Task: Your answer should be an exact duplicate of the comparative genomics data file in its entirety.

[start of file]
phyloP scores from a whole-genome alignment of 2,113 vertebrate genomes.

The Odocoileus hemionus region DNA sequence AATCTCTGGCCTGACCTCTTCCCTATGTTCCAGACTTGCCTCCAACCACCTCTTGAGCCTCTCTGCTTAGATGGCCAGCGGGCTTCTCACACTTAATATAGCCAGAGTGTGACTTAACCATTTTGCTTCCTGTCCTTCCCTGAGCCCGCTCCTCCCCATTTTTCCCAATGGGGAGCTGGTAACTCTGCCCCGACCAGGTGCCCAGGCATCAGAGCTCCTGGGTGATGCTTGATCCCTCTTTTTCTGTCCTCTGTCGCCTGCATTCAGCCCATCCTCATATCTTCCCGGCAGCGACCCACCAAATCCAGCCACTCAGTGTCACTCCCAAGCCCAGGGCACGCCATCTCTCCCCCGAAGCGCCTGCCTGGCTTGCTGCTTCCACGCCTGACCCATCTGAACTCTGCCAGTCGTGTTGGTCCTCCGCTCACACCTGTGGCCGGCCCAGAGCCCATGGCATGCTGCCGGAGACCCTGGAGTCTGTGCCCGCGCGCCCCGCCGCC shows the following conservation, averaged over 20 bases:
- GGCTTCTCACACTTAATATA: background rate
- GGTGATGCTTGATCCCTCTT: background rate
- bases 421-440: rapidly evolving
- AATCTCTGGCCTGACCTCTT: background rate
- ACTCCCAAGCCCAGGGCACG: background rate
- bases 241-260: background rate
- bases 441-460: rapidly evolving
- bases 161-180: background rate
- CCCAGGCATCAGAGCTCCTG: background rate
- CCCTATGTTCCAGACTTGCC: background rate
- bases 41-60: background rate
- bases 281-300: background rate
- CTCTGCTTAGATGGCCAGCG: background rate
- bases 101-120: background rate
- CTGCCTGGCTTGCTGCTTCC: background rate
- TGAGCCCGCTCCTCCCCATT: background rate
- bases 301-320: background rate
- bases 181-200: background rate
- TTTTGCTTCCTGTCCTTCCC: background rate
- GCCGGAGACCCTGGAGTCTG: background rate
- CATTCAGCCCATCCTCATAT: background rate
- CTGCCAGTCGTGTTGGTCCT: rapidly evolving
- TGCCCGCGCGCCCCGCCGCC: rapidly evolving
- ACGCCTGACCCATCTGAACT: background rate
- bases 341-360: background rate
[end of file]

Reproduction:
phyloP scores from a whole-genome alignment of 2,113 vertebrate genomes.

The Odocoileus hemionus region DNA sequence AATCTCTGGCCTGACCTCTTCCCTATGTTCCAGACTTGCCTCCAACCACCTCTTGAGCCTCTCTGCTTAGATGGCCAGCGGGCTTCTCACACTTAATATAGCCAGAGTGTGACTTAACCATTTTGCTTCCTGTCCTTCCCTGAGCCCGCTCCTCCCCATTTTTCCCAATGGGGAGCTGGTAACTCTGCCCCGACCAGGTGCCCAGGCATCAGAGCTCCTGGGTGATGCTTGATCCCTCTTTTTCTGTCCTCTGTCGCCTGCATTCAGCCCATCCTCATATCTTCCCGGCAGCGACCCACCAAATCCAGCCACTCAGTGTCACTCCCAAGCCCAGGGCACGCCATCTCTCCCCCGAAGCGCCTGCCTGGCTTGCTGCTTCCACGCCTGACCCATCTGAACTCTGCCAGTCGTGTTGGTCCTCCGCTCACACCTGTGGCCGGCCCAGAGCCCATGGCATGCTGCCGGAGACCCTGGAGTCTGTGCCCGCGCGCCCCGCCGCC shows the following conservation, averaged over 20 bases:
- GGCTTCTCACACTTAATATA: background rate
- GGTGATGCTTGATCCCTCTT: background rate
- bases 421-440: rapidly evolving
- AATCTCTGGCCTGACCTCTT: background rate
- ACTCCCAAGCCCAGGGCACG: background rate
- bases 241-260: background rate
- bases 441-460: rapidly evolving
- bases 161-180: background rate
- CCCAGGCATCAGAGCTCCTG: background rate
- CCCTATGTTCCAGACTTGCC: background rate
- bases 41-60: background rate
- bases 281-300: background rate
- CTCTGCTTAGATGGCCAGCG: background rate
- bases 101-120: background rate
- CTGCCTGGCTTGCTGCTTCC: background rate
- TGAGCCCGCTCCTCCCCATT: background rate
- bases 301-320: background rate
- bases 181-200: background rate
- TTTTGCTTCCTGTCCTTCCC: background rate
- GCCGGAGACCCTGGAGTCTG: background rate
- CATTCAGCCCATCCTCATAT: background rate
- CTGCCAGTCGTGTTGGTCCT: rapidly evolving
- TGCCCGCGCGCCCCGCCGCC: rapidly evolving
- ACGCCTGACCCATCTGAACT: background rate
- bases 341-360: background rate